George Boyer Young came to the Telluride area for silver and gold mining at the turn of the 19th century, but discovered the mines were “not conducive to his health.” With lung problems, the surveyor began work in Dry Creek Basin and established a homestead there in 1906.

For medical care, Young traveled to Colorado Springs, where he met his future wife, the granddaughter of Jefferson Davis, whose parents had established the first bank in the city. 

Married in 1910, the new Mrs. Young — Mrs. Lucy White Hayes Young — left her maids and pampered lifestyle and headed for Dry Creek Basin.

Some who knew her predicted she wouldn’t last six months on the wild Western Slope of the Rockies. She didn’t grow up cooking and would need to get help. 

To the surprise of many, she remained, raised five children and, with her husband, left a legacy that’s still cherished.

George and Lucy’s son, George Mike Young, took over the family’s homestead when he was roughly 18 years old. With 200 hundred cows and 3,500 ewes, the ranch work was extensive. The Youngs winter ranged in Dry Creek Basin and summer ranged in upper Disappointment or the Lone Cone area. They ran a dude ranch for a while, too.

George Mike Young and his wife Margaret “Babe” Morris Young raised four children — Jacque, Carolynn, Jim and Bill. Those siblings will be honored at the 2020 Pioneer Day festivities in Norwood this year. Among them, they have many memories of a Western life they’re proud to have lived.

The girls like to joke that as infants they were placed in panniers, the baskets put on the backs of packhorses — but they’re also serious, because it’s true.

All of the Young children were expected to work livestock, brand calves, raise bum lambs and more. They grew up on their horses, learned to swim in chilly high-alpine ponds and used lanterns, since they had no electricity on their summer range.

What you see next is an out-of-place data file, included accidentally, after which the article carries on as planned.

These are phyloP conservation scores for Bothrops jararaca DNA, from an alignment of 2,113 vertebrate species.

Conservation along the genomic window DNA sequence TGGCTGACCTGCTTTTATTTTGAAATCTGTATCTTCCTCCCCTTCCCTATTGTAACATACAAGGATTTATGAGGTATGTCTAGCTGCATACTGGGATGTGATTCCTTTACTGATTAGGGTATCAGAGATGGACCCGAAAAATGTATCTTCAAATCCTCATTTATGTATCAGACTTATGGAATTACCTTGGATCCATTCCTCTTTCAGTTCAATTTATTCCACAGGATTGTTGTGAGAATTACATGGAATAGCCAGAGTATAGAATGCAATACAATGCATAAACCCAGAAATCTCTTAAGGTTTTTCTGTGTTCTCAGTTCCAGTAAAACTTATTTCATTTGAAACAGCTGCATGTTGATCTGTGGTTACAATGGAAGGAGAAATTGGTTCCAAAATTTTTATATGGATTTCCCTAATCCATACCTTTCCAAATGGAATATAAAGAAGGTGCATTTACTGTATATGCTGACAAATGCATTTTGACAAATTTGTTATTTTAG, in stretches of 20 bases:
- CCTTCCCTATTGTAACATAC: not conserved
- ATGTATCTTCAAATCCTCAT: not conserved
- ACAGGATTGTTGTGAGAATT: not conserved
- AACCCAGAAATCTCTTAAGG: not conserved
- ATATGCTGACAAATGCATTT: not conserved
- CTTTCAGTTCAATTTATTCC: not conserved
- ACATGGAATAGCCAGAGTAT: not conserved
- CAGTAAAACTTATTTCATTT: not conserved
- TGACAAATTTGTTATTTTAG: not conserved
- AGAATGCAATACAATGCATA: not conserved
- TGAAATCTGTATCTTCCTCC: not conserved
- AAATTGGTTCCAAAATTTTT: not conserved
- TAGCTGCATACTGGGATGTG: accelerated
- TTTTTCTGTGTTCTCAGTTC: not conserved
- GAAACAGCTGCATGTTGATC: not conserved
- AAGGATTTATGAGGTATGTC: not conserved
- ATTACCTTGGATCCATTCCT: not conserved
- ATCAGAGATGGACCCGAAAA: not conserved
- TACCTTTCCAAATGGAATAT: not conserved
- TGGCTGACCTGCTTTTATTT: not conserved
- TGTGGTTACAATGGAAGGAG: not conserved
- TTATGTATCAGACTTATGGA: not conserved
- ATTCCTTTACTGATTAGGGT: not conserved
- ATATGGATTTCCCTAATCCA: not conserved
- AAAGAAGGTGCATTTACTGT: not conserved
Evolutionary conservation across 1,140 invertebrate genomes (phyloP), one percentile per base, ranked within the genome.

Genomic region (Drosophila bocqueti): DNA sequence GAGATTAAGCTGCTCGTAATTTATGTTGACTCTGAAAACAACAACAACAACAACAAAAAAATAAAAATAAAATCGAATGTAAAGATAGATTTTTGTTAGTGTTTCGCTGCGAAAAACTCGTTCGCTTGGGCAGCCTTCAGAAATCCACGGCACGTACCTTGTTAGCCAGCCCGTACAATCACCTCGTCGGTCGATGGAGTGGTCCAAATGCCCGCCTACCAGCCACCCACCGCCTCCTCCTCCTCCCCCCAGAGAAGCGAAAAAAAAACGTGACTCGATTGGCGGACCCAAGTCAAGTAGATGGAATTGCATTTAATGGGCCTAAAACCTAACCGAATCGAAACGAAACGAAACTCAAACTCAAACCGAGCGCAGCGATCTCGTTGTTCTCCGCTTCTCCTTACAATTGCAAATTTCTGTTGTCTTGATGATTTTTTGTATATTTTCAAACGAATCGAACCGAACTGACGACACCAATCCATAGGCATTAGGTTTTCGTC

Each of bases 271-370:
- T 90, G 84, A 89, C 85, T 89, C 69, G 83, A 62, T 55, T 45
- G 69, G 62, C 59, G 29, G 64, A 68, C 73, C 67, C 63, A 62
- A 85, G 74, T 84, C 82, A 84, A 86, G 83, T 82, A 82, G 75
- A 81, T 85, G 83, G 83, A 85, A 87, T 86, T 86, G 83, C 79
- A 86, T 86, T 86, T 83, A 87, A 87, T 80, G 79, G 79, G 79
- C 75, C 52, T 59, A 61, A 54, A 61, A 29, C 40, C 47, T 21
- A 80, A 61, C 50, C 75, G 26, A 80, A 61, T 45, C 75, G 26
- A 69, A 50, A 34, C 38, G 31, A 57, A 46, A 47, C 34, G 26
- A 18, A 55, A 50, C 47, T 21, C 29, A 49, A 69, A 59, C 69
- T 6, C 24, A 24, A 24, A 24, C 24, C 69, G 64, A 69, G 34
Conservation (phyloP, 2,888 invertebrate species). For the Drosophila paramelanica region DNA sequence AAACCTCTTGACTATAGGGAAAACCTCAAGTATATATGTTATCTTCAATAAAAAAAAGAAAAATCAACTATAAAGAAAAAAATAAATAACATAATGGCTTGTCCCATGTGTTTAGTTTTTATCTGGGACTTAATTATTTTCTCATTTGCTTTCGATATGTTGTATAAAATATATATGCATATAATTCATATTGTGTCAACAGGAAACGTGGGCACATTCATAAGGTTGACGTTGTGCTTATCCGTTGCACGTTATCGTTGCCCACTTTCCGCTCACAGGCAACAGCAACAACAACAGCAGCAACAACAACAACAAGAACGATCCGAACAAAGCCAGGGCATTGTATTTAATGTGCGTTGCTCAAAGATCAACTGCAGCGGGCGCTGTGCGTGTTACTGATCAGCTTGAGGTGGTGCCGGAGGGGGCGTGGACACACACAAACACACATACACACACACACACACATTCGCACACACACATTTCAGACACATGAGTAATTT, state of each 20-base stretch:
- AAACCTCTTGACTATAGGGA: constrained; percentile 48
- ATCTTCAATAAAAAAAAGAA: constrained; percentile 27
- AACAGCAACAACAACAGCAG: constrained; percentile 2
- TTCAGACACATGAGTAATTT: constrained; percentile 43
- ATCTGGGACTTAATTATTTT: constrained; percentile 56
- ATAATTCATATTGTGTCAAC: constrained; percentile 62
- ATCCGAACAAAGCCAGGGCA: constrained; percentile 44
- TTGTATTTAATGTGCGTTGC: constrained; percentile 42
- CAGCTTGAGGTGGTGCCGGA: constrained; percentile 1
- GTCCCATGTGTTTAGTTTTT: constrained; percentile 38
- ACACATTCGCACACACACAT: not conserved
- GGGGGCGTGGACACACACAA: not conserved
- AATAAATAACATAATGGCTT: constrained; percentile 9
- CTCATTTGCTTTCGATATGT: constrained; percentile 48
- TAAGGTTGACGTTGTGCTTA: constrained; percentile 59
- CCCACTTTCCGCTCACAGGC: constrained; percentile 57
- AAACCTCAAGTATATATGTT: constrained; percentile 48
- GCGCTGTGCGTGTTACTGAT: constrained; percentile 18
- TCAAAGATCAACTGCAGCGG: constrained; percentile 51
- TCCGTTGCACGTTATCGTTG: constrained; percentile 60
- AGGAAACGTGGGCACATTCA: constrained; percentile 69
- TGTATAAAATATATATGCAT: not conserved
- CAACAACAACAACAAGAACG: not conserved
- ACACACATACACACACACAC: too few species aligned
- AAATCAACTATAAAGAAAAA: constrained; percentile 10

The girls learned to cook on a woodstove, and preserved all of their own food, making most everything from scratch — something Jacque still enjoys.

The family went to town only once a month or so for necessary groceries.

The Young family also established the old school in the basin, which closed in 1958. Carolynn Young said she remembers 35 kids from first grade to senior year in the school, with just two rooms — the big room and the little one.

“When we got our work done, we had to help the little kids,” she said. “We never forgot anything. We only had two teachers for all the grades.”

Many of the original homesteaders have left the basin over the years. The Young family has since sold their homestead, now managed by Fish and Game (Colorado Parks and Wildlife), with the agreement it could never be subdivided, but remain preserved. They’re proud it’s a place they can still gather as a family and appreciate the land.

To this day, Jim and Bill are avid hunters, something Carolynn also enjoyed for years.

Looking back at their old Western heritage, Jacque said, “It’s a wonder any of us even survived.”

Still, Carolynn said she and her siblings “wouldn’t trade it for nothin’.”

Carolynn laughs remembering her grandmother doing the butterfly stroke in the waters up at the Cone and then towel drying her beloved grandchildren while salting the leeches off their little bodies.

She also recalls the old horses, especially “Suzie Q” — the Welch mare she broke by herself as a nine-year-old girl.

Jim told the Norwood Post when he looks back on his life he’s grateful for the childhood he had in rural Colorado.

“We were so blessed,” he said. “We were so remote and so blessed to be raised like that.”

Bill, who cannot attend the ceremony, will remain in Oregon this weekend. He said his siblings have the history down and tell the old stories right.

His 8-by-10-inch photograph will be present for the coronation, and it will ride in the historic coach led by Roudy Roudebush and the team of draft horses down Grand Avenue.